Turn off the TV:  Sometimes I need to be a lump, sit on the couch, and watch some brainless program on TV.  But afterwhile I feel like my brain cells are starting to leak out my ears.  An article in this Sunday’s Boston Globe stated that we actually have more leisure time due to advances in technology over the past couple of decades.  Unfortunately we’re filling a good part of that alleged leisure time with the television.  If you enjoy certain programs, I don’t think you should deny yourself that enjoyment. (Don’t bother me on Wednesday evenings when LOST is on.) But I  know when I find myself just flipping through the channels it is time to get off the couch.

Kill Your Computer:  Ok, not literally but to paraphrase a slogan from a few years ago.  The internet and email are two of those great technological advances mentioned above.  We can locate more information (good, bad, and brainless) than ever before.  We can communicate with more people more quickly than ever.  The problem is we can locate more information (good, bad, and brainless) than ever before and we can communicate with more people more quickly than ever.  I’m as guilty as the next person.  I can spend lots of time on the computer.  Sometimes it is because I’m bored.  Sometimes I’m avoiding some other task.  Either way it is a time suck.  Try to set boundaries on your computer usage.  Check your email first thing in the morning and again in the evening.  Respond to those items requiring attention and flag those less pressing emails for later. 

Say “No”:  I don’t know if it is our generation or societal or some thing innate in our personalities but many of us get stuck in the “I’ll just do it because I know it will get done” mantra.  And then what happens?  People always expect you to do it.  All of us have probably been on both sides of this mantra (you do it all/you let someone else always do it.)  What is wrong with saying “no” sometimes?  It isn’t as if you’re walking away from everything but just at this particular time you can’t take on the specific task or responsibility.  Can you delegate it or share it?  Or perhaps this is the time to make a complete change and let someone else enjoy the experience.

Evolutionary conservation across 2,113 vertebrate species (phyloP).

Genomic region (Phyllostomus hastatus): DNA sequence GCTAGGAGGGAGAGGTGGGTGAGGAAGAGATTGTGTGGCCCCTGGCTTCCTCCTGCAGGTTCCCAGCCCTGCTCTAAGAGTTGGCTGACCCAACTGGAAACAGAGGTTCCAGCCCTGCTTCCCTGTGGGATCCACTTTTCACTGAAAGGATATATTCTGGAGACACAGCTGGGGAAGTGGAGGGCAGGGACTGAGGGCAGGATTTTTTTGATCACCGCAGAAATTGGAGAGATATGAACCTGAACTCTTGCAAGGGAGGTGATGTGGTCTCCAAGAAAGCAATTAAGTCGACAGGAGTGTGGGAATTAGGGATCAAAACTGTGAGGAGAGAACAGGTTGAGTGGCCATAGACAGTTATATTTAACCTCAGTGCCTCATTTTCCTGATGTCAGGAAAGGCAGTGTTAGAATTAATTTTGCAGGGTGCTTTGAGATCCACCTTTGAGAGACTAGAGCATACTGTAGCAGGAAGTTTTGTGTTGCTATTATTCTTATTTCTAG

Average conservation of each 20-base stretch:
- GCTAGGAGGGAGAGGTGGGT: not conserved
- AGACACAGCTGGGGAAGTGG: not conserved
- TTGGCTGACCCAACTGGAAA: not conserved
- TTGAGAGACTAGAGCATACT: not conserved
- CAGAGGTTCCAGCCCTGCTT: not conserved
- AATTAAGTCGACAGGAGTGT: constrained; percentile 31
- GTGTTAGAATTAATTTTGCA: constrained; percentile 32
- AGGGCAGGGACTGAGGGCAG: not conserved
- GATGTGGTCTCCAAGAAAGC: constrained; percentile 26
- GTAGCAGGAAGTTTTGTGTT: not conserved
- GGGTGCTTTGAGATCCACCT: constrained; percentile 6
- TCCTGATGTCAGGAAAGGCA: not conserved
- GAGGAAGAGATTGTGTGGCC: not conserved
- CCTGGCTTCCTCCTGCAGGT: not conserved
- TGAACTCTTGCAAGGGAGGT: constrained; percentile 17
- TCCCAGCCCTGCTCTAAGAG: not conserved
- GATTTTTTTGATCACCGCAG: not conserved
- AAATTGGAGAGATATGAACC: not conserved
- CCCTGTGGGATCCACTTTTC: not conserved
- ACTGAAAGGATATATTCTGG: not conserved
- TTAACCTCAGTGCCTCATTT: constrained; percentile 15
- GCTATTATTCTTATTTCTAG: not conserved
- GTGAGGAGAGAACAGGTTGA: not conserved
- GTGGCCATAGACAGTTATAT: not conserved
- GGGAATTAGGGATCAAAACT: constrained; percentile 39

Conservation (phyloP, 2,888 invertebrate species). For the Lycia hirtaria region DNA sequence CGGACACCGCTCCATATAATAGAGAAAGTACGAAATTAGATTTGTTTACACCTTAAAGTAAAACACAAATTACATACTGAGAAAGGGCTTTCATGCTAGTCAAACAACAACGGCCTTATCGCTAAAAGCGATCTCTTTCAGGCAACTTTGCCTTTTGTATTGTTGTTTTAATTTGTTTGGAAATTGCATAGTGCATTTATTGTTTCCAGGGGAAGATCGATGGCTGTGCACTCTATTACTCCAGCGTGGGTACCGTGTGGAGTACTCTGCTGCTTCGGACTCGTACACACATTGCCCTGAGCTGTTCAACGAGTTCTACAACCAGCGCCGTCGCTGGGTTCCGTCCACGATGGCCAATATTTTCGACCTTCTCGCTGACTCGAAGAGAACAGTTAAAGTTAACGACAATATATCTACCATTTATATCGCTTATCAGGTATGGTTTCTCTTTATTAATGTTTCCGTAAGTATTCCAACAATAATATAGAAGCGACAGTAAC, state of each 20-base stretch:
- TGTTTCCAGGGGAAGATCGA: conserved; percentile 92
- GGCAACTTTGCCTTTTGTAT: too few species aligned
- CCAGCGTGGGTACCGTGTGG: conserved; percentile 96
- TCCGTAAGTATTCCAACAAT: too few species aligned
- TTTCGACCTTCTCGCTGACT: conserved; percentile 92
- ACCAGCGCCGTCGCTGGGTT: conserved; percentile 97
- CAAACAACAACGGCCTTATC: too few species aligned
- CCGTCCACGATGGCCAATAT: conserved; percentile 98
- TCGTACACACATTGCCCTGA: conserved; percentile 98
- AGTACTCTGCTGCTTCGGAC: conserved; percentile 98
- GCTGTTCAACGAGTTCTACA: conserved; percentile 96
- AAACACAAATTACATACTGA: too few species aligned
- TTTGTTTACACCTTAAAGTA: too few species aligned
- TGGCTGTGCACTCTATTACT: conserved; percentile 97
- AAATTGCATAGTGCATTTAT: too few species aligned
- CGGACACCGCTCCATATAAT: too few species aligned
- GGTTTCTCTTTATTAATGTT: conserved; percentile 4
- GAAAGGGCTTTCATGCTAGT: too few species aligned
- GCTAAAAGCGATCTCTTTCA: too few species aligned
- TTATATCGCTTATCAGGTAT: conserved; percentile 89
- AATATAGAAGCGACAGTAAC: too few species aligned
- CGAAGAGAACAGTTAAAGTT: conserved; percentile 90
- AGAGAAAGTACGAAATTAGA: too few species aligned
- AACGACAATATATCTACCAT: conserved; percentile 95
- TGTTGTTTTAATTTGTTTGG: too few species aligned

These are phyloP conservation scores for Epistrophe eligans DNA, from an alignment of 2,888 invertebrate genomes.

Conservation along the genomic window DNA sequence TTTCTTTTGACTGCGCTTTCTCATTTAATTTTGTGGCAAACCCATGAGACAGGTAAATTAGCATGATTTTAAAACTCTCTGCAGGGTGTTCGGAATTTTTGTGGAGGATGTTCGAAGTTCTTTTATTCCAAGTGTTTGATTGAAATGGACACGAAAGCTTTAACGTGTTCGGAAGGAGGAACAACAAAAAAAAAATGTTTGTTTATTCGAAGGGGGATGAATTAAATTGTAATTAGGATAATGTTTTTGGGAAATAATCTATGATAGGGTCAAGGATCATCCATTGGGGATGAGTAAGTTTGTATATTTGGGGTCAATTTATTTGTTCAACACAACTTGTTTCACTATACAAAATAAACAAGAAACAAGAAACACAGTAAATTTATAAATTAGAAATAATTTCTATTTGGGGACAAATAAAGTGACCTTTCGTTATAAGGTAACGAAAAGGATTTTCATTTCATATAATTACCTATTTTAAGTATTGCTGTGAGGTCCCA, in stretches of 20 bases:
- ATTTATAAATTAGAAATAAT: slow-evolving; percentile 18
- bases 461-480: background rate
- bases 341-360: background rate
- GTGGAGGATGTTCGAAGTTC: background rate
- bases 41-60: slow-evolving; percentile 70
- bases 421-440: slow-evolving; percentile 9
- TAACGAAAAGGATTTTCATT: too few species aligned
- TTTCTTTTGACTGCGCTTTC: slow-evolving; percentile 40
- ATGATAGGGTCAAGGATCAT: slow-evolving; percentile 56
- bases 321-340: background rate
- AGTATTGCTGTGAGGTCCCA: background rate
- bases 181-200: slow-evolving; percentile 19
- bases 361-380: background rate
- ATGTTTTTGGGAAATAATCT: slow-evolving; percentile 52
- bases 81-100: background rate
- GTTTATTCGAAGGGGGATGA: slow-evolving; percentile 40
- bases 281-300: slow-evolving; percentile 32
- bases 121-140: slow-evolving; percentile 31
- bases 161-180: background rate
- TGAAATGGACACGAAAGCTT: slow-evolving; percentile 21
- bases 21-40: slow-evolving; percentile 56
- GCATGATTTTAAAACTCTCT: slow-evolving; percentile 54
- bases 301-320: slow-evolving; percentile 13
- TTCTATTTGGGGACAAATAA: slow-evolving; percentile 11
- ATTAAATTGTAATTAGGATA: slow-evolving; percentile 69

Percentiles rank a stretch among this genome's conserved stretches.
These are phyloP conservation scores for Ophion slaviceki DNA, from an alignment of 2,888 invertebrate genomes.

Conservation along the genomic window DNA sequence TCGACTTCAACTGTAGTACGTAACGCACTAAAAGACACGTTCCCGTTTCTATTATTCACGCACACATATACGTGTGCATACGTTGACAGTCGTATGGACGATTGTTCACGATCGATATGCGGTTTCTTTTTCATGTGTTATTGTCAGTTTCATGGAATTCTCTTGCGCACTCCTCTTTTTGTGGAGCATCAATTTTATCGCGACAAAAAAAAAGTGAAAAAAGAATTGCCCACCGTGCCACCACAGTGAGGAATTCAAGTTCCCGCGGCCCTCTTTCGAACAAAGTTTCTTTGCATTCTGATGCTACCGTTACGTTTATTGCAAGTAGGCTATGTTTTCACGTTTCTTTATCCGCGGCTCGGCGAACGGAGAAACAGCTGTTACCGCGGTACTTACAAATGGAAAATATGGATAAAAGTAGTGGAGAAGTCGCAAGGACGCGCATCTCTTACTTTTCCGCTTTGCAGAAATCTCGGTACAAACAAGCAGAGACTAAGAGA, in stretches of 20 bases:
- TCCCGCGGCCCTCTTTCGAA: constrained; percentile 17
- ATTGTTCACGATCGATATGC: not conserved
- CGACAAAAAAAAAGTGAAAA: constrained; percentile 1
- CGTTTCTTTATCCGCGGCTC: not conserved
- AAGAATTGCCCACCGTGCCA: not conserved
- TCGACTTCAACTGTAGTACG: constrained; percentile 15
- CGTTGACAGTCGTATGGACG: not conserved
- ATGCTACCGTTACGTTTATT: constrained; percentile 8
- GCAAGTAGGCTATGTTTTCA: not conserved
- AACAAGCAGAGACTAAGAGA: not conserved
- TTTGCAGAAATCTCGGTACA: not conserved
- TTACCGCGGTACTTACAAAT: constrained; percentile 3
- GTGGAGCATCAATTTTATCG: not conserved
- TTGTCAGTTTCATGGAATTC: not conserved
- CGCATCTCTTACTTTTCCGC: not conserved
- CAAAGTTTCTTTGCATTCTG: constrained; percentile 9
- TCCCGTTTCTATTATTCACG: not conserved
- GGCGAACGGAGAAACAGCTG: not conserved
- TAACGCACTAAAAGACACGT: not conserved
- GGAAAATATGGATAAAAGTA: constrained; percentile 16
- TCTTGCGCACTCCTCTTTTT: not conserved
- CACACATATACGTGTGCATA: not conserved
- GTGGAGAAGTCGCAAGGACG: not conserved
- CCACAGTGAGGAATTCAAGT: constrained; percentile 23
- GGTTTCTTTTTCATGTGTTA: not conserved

So there is my list of some ways that might help you find balance.  It isn’t a comprehensive list by any means.  And I know it is often easier said than done.  I fall off balance just as easily as the next person.  And when that happens I think about what I need to do to reset myself.  And sometimes it involves stacking rocks in our yard.

What do you do to find balance?


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Stone Cairns-The Beauty of Balance

In New England, rock walls are a fairly common sight.  What else did people do with all those rocks that they tilled from the soil?  When we had our yard landscaped several years ago we had rock walls built to prevent the garden beds from eroding.  We even have some rocks, er boulders really, strategically placed in one garden bed for visual interest.

So it should come as no surprise that I find myself building small rock sculptures in our yard.  I don’t know what possesses me to do this. 

It is a rather meditative act; you find a few rocks and begin to stack them.  Sometimes they fall over when they aren’t balanced correctly.  Sometimes I wedge small rock shards or sticks into the crevices to create balance.  Yet even then balance can be temporary.  A chipmunk tries to sit on the sculpture and topples it.  A strong wind comes along and knocks the whole thing over.  And again I will build the rock sculpture and try to balance it.

Balance.  It is a curious concept.  When we feel out-of-sync, we seek balance.  When we are stressed, we seek balance.  Yet when we find balance it is sometimes a temporary achievement because those outside forces that we threw us off to begin with seem to find us once more.

I’m a Libra.  The astrological symbol for Libras is the scale of balance which represents the balance that Libras continually seek for ourselves and in our lives. 

Before turning to art as a career and business, I worked as a Speech-Language Pathologist and then a Technical Writer.  I enjoyed helping people and I enjoyed writing.  Yet over time, I didn’t feel completely balanced in either of these careers.  It was like I had stacked rocks temporarily but then a wobble would disrupt the balance and the rocks would tumble.  I was stressed.  I wasn’t very happy.

And then I found myself unemployed. 

I decided to take a chance and return to my art; the one activity that I always contemplated during times of stress and dabbled in here and there.

And then I found balance.